Recovery program connects Indigenous participants with their roots
Sanford Health’s Program for Addiction Recovery provided Tanner Lene a way to connect to a heritage he’d left largely unexplored, as he began to learn Ojibwe and join classes taught by elders and
BEMIDJI, Minn. — When Tanner Lene was told last year that he needed to join an addiction recovery group, he wasn't particularly enthusiastic about the idea. It seemed strange and uncomfortable.
“I’d kind of gotten into some trouble, and I had to get a chemical dependency assessment,” Lene explained. “I was placed in an outpatient program, and at first I was kind of skeptical about going to the group.”
But Lene soon found that Sanford Health’s Program for Addiction Recovery offered a lot more than just group sessions.
“Once I started going and actually opening up to other people in the group, I realized it was a safe environment,” Lene said. “I grew to look forward to it during the week.”
What really got him engaged were the culturally specific services for Native Americans that the program offered.
For Lene, these services provided a way for him to connect to a heritage he’d left largely unexplored, as he began to learn Ojibwe and join classes taught by elders and knowledge keepers on traditional medicines and art.
“I’m just a quarter Native, and growing up I wasn’t taught any of the culture or anything like that,” he shared. “As I started going there I kind of picked it up, learned more about it and started getting into it.”
The way that connection to culture has helped Lene in his recovery isn’t unusual, according to Mindie Bird, a licensed alcohol and drug counselor in Bemidji who helps manage the culturally specific services offered as part of the recovery program.
As a member of the Blackfeet Nation of Montana, Bird knows the impact that reconnecting to Native American culture can have, and is working to provide opportunities for that as a part of the recovery programs in the Bemidji community.
“I really see the need in Bemidji for more Native American-specific cultural programming, services and support to be offered,” Bird said. “That’s what we’ve been working on and it’s been a really amazing experience.”
Since starting her employment with Sanford in 2020, Bird has been working to provide Native American programs such as medicine workshops and language classes. Later in July a new program will begin called Mending Broken Hearts, meant to work through Native American-specific grief and loss.
As the programs become more developed and word about them has begun to spread, Bird has seen the demand for these services grow.
“There’s definitely a demand for more,” Bird said. “You kind of have to know the resources in order to be able to access them, and I think more people are starting to realize the resources are there.”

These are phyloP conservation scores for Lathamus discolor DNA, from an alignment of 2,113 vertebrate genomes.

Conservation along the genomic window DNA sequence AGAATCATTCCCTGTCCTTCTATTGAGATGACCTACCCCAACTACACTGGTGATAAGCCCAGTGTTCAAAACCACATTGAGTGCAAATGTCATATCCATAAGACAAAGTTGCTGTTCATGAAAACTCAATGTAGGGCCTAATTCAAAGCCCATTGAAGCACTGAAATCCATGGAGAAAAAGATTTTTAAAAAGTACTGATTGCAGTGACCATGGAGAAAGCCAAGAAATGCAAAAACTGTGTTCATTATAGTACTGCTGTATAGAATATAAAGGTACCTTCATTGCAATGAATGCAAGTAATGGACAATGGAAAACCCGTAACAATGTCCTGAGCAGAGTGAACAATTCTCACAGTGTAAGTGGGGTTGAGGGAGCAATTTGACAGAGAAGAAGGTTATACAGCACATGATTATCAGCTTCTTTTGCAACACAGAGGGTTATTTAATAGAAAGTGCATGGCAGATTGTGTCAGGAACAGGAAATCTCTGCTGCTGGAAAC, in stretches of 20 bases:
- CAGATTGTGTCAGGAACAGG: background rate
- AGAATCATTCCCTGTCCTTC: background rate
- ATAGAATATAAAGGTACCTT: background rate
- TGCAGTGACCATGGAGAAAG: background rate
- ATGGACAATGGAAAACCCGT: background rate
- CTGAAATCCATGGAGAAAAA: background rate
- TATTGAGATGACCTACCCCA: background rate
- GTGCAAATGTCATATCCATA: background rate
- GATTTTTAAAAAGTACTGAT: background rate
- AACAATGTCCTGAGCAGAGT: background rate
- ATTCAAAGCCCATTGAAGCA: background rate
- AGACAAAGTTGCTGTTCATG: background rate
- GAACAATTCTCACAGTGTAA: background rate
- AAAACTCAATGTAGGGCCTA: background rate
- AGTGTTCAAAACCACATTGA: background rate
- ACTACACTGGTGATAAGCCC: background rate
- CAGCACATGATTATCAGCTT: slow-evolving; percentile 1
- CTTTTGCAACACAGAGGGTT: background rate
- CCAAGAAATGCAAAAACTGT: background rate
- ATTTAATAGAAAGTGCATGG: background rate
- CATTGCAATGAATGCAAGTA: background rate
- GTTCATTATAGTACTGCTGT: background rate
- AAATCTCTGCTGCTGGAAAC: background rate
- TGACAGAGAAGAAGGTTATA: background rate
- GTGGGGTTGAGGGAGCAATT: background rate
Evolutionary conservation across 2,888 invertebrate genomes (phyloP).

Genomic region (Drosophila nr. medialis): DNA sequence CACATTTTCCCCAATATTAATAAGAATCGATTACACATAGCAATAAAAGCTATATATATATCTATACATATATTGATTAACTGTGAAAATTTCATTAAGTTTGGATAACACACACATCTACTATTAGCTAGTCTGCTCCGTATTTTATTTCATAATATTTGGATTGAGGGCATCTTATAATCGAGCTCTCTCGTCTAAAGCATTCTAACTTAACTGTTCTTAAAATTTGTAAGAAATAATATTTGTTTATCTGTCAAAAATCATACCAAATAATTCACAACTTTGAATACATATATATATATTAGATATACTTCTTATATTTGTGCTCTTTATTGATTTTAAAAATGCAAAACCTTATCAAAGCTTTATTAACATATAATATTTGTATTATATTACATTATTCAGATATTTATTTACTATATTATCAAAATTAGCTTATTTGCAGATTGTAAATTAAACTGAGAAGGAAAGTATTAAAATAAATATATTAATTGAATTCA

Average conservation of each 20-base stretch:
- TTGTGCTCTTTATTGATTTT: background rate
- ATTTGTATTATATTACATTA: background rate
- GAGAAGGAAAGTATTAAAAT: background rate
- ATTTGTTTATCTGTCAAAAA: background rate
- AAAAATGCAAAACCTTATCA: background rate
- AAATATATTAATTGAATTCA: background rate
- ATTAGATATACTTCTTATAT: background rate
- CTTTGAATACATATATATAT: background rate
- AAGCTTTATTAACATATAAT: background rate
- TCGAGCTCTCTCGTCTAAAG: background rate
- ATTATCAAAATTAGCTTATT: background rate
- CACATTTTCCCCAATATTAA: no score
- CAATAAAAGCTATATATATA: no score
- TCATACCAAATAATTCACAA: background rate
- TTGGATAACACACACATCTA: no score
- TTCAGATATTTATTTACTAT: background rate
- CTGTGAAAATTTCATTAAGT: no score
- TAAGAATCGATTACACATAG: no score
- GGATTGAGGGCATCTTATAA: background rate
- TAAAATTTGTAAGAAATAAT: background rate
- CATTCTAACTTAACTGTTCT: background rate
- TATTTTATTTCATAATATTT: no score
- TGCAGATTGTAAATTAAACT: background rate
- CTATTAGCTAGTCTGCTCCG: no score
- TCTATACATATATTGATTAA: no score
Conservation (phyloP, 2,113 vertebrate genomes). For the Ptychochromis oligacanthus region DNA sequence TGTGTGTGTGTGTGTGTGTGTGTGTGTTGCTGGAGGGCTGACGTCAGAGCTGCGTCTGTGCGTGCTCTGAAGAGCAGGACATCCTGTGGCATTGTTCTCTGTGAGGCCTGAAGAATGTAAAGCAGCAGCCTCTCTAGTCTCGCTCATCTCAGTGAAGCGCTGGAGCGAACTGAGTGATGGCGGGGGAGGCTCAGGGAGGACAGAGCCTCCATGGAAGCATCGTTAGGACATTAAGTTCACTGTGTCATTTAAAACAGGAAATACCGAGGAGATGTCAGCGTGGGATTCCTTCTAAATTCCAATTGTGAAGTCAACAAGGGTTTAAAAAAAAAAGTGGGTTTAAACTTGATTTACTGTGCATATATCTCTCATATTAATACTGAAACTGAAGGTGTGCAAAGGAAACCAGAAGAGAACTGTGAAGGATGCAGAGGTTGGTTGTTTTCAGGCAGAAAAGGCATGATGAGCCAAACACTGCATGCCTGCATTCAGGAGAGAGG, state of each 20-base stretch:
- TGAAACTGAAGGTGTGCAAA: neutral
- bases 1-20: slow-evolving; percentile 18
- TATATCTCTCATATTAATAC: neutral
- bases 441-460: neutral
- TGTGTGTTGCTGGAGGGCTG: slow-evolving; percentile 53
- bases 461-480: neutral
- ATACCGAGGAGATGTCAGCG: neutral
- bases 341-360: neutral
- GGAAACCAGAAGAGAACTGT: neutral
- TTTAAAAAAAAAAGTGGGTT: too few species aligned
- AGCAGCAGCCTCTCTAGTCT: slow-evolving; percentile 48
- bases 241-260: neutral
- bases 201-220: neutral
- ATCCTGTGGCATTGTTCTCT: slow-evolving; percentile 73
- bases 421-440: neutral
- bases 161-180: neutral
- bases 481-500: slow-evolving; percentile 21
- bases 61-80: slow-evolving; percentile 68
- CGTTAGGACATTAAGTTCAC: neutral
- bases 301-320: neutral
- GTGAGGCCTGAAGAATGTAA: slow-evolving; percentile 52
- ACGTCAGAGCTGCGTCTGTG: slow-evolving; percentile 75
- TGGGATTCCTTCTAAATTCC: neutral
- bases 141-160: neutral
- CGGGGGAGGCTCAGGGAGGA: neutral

Addressing a need
Bird explained that when working with Native American individuals in their recovery journey, there’s a lot of history, trauma and culture that needs to be taken into consideration.
“For Native Americans, sometimes we’re born into a world of disconnect,” Bird explained. “That can come with intergenerational trauma, distrust, dysfunctional families, and sometimes, addiction.”
A history filled with colonization, displacement and forced separation has exacerbated a number of different health outcomes for Native American communities, and substance use is just one of them.
“I myself, as a Native American, have experienced substance abuse in my family, so when I got introduced to the work as a professional it really pushed me to realize the amount of healing that it takes,” Bird shared.
Some of those Bird works with have family histories of substance abuse, while others might be the first in their families to experience it.
“I think it’s just really important to meet people where they’re at,” Bird said. “I think it definitely helps create that rapport and the trust that needs to happen for communities that have intergenerational trauma, grief, loss and distrust of our systems.”
One way to heal through these, Bird has found, is by reconnecting to the culture that in many cases was forcibly removed from families and communities.
“Separation is such a big issue for a lot of our people in recovery, the trauma of separation, the loss and the grief that comes with that,” Bird said. “Even for myself growing up I always felt really disconnected from the mainstream community, not understanding why until I got older.”
Through providing culturally specific care and support, Bird and her colleagues can offer a way to connect with Native American culture and bridge some of the trauma and distrust that have been built over centuries.
“It takes a community of people to create that connection,” Bird explained, “so we have a resource of people that are knowledge keepers, that are elders. I think it’s those types of things that are keeping people engaged, connected and sober.”
Lene shared that the programs and classes he’s attended as part of the program have helped him beyond just his recovery. Reconnecting to his heritage has also led to a developing sense of spirituality, where before Lene wouldn’t have considered himself religious.
“Since I got sober and started learning Native American culture and spirituality, I burn sage every day and I pray in the morning and before bed,” Lene shared. “It’s definitely helped me that way, to learn there’s a higher power.”
Without joining Sanford’s Addiction Recovery Program, Lene isn’t sure where he would have ended up, or if his life would be what it is now.
“I don’t know where I would be if I didn’t get into it,” Lene said. “They helped me through a lot of things with staying sober and being accountable, but they also made it so I wanted to go there.”